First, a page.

Saturday, August 19, 2006

Well of Knowledge

Arstechnica: AT&T Labs vs. Google Labs: not your grandfather's R&D

While AT&T may have shown some Business Week author a IPTV demo to pitch him on what the company is doing in the consumer services market, the company has by no means abandoned R&D. AT&T Labs is still open, and it still has multiple active research programs. In particular, AT&T researchers are working in the areas of voice recognition, network traffic analysis and shaping, the use of graphics processing units for nongraphics DSP algorithms, data mining, information security, wireless networking, and the list goes on (and on and on). The lab remains one of the largest and most productive in the country, in spite of numerous high-profile splits over the years and quite a bit of downsizing.

The real problem is that what AT&T is doing today is not your grandfather's R&D, and neither is the work coming out of Google's labs, or Microsoft's, or the labs of any of the other information economy wunderkinds.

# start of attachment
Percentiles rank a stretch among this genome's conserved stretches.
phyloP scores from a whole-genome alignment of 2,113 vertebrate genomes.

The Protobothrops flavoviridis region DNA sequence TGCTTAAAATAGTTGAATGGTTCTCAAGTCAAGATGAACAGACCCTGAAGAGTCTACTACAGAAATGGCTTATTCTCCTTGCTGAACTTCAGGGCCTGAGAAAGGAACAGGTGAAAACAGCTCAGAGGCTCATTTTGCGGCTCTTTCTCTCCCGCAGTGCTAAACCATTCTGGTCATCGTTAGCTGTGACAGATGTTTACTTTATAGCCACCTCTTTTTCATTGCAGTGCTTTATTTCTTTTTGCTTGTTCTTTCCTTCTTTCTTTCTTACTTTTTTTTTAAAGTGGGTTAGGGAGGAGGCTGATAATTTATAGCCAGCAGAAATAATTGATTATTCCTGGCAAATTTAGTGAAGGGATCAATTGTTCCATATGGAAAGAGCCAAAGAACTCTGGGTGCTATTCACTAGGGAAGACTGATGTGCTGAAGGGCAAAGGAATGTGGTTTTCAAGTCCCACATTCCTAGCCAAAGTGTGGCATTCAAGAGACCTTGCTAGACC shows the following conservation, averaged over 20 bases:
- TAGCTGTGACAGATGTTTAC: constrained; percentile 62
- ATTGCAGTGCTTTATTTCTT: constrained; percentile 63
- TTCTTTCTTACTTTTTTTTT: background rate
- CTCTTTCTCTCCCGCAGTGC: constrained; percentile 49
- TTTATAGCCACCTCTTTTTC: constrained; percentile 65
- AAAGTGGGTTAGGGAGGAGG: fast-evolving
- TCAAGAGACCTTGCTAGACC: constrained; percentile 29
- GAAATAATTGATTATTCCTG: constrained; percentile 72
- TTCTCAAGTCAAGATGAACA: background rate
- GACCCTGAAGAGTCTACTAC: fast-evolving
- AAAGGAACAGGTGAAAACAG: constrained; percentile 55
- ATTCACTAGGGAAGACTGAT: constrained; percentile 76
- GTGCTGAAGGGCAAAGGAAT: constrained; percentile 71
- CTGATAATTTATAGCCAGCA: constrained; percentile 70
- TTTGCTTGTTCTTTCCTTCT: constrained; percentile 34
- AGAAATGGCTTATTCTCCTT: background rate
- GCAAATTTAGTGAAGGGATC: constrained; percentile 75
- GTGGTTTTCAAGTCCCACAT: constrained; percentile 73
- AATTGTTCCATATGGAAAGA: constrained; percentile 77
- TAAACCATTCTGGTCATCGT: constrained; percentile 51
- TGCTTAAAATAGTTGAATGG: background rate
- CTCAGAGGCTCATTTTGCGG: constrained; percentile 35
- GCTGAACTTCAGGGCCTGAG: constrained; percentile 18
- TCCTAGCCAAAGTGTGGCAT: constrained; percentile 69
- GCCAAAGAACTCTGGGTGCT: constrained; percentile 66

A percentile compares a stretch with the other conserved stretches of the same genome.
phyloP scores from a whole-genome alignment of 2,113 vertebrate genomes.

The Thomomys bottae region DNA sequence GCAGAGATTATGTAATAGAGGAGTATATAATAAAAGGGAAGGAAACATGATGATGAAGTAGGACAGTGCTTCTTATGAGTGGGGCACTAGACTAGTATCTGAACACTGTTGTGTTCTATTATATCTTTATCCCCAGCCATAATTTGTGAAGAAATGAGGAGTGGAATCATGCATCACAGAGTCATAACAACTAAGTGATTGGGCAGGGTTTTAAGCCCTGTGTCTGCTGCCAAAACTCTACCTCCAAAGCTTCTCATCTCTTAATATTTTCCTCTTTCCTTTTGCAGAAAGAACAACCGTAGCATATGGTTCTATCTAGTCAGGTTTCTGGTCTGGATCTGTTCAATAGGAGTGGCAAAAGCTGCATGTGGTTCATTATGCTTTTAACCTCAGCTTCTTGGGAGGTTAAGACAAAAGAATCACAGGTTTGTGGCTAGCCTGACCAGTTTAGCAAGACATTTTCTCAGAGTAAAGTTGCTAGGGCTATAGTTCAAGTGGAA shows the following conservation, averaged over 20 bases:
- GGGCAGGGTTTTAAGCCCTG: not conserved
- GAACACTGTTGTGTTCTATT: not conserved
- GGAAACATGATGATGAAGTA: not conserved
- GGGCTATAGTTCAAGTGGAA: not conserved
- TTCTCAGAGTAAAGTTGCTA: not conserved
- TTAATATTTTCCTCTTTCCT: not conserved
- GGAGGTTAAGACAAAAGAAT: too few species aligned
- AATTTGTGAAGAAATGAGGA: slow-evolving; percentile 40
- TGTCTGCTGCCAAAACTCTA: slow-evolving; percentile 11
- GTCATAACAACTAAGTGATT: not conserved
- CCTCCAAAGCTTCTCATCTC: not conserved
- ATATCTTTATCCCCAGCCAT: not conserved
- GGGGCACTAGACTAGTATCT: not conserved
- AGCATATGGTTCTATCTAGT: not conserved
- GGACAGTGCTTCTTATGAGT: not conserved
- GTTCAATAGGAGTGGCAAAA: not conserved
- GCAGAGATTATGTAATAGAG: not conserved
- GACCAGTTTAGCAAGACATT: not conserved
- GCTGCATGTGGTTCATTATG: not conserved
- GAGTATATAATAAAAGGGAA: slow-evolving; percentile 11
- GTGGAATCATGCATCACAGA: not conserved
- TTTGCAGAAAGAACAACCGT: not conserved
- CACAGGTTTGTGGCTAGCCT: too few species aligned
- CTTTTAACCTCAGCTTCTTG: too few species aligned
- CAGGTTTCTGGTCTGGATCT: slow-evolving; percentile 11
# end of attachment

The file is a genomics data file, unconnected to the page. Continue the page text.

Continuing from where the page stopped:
As the author goes on to point out, this is a huge problem. We're drawing down a well of knowledge that we're simply not replenishing. I like to think - and perhaps it is a foolish idea - that a Microsoft or a Google* would fund a 'Bell Labs' because it's a benefit to the culture that enables them to be the success they are. Something like a small-business owner particpating in a neighborhood business action committe - the hours he spends making the area a better place to shop indirectly benefits him with - among other things - more foot traffic. Yes, that is simplistic and perhaps that's expecting too much.

*or, you know, Liftport circa 2020.  If we're going to go down that road - and committing to an idea like that might gain us some needed support - then we might be making a good start with the papers Tom Nugent (Director of Research) has written. Hey Tom - want to be running Lifttport Labs in twenty years?
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